The bottle itself is designed in a fairly traditional structure, with the round body, quickly curved shoulder, and medium length neck sporting a convenient bulge. The big differences here are the flared base, as well as the addition of the Ardbeg stylized “A” embossed in the glass itself. It’s just enough to set the bottle apart. The whole deal is capped off with a plastic and cork stopper.
One thing to note is the significant level of tint to the glass. Green tinted glass has traditionally been used to keep the liquid inside from degrading with exposure to light, which is appreciated, but it does obscure the color of the contents inside. (And spoiler alert: in this case, it’s a bit of a shock when you finally see the color of this whiskey compared to what you might expect.)
I feel like the label does a good job conveying the important details without going overboard. It’s a pretty simple design that really highlights the distillery name and the stylized A for the distillery — and while, normally, I’d knock the larger label for obscuring the spirit inside the bottle, I think the tinted glass of the bottle does a good enough job of that on its own. It also helps differentiate the styles available from the distillery (the Wee Beastie sports a red band at the top and red accents throughout, which gives it a distinct appearance).
This seems to be a bit more colorful than the 10 year aged version, which seems counterintuitive. I don’t have a glass of the older spirit on hand to compare directly, but I’m betting that there’s a bit more artificial coloring in here. Color is typically something earned with time in a barrel, so it doesn’t make sense that a younger spirit would be darker than the older one… unless that color was artificially added.
Taking a whiff, the peat smoke aroma is thick and powerful. It isn’t overwhelming my senses, but it does overpower just about every other aroma in the glass. I do get a hint of some minerality and some honey, but it’s only just an impression and certainly much less than we saw in the longer aged spirit.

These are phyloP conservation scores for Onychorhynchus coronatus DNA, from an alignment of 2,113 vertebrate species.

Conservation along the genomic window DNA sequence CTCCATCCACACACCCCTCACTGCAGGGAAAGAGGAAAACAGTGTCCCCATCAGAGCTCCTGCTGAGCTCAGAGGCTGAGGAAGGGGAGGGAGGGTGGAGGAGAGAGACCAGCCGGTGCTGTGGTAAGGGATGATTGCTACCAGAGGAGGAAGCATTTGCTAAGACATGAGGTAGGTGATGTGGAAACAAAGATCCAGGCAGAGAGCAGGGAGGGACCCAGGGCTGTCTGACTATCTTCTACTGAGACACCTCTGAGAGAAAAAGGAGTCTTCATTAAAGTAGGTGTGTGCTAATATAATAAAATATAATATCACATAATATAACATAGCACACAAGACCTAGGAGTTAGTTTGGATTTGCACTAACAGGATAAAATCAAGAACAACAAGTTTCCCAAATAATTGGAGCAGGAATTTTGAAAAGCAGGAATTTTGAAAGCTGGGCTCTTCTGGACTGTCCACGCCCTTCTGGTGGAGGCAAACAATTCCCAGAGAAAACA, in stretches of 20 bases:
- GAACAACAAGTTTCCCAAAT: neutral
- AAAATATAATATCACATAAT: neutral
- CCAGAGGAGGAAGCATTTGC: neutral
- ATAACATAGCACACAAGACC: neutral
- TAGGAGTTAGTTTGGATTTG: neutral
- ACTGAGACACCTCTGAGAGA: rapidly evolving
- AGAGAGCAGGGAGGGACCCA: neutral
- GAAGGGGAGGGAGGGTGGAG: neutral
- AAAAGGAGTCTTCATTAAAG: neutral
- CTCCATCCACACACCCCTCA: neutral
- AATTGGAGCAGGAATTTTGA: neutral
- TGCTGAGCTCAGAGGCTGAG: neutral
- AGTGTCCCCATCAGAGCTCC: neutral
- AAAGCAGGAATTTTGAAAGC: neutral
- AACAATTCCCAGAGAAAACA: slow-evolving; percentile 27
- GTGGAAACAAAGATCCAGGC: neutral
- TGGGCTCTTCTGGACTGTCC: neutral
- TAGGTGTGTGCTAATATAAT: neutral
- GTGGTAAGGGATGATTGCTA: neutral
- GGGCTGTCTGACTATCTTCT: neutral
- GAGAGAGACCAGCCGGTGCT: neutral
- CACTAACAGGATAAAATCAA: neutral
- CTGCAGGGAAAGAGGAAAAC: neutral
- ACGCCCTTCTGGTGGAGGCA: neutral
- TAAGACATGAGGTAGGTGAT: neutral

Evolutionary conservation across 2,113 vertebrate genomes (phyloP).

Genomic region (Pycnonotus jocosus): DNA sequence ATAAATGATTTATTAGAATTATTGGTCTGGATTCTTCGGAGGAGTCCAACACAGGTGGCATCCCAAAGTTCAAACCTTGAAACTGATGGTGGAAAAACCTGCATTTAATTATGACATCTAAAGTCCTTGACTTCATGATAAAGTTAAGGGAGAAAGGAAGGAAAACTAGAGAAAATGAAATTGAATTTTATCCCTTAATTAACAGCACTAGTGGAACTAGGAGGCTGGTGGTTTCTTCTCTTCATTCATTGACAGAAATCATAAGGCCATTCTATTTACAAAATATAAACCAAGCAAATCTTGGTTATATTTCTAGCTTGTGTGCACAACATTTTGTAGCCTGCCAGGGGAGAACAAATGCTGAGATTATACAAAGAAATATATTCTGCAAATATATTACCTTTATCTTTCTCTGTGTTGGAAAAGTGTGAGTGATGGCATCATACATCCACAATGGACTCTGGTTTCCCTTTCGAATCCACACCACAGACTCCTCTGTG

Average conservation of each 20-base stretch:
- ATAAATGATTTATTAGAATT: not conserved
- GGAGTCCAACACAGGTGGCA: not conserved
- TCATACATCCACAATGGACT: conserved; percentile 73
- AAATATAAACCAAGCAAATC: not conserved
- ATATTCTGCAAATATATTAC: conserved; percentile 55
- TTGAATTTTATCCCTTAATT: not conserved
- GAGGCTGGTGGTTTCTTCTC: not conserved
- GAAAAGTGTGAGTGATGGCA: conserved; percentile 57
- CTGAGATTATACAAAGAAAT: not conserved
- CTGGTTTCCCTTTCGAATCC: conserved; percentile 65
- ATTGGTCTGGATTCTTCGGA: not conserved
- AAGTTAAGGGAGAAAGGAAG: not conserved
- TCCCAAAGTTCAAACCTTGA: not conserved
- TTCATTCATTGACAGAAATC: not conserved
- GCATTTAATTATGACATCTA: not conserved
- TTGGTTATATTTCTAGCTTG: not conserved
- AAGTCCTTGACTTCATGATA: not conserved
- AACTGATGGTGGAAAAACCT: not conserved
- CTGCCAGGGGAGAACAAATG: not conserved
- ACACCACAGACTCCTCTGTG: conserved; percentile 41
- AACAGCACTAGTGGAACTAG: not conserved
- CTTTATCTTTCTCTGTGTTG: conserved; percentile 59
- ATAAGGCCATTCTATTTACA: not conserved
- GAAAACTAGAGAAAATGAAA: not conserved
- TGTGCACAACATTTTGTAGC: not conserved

As you might expect, that unbalanced smoky character follows into the flavor. This is an oily and viscous liquid that absolutely destroys your taste buds, almost like you just took a drag of a particularly pungent cigar… but without any of the complexity in the flavor. This is 100% peat smoke, like you’d get in a Scottish pub by the fire, with only the rarest of hints of other flavors. There’s just a flash of minerality, some tiny glimmer of honey, and a hint of that oatmeal-esque malted barley, but they are quickly covered up again by the big black plume of peat smoke.
I’ll give the spirit this much credit: in neither the aroma nor the flavor was the peat smoke “too much” in my opinion. It isn’t acerbic or astringent, instead more mellow and well behaved. It just happens to cover up pretty much anything else in the glass.
I was hopeful that the addition of some ice would tone down the smoke a bit and let some of the other flavors shine through. Unfortunately, it did the opposite — whatever was left of the other flavors has completely disappeared, leaving the smoke alone to rampage across your taste buds.
The only interesting note I have here is that the smoke still isn’t “bad” as a flavor. It’s just the only flavor. There’s no bitterness or unpleasantness (unless you find peat smoke unpleasant).
This is absolutely, undoubtedly the most pleasantly peat smoke filled glass of whiskey I’ve ever had. It’s a one note symphony of smoke and I’m not even mad. The problem is that there are plenty of other bottles that similarly are smokey, but also manage some complexity or depth to the flavors. Here, there’s just simply nothing else — and no room in the flavor profile for anything else to develop.
One thing I’ll say in favor of this bottle is that I think it would be a fantastic cocktail mixer. Drinks like a penicillin cocktail specifically call for a float of peaty smoky scotch over the mixed body of the drink, and I think this would work amazingly well in that capacity. It’s young and inexpensive enough that you don’t feel bad using it in a cocktail, and the smoke flavor doesn’t come with any bitter or annoying quirks that would otherwise throw off the cocktail.
|Ardbeg Wee Beastie
Classification: Single Malt Scotch Whiskey
Aging: 5 Years
Proof: 47% ABV
Price: $39.99 / 750 ml
Product Website: Product Website
Overall Rating: 2/5
A big bottle of peat smoke that would be fantastic in a cocktail, but not the most flavorful experience taken neat.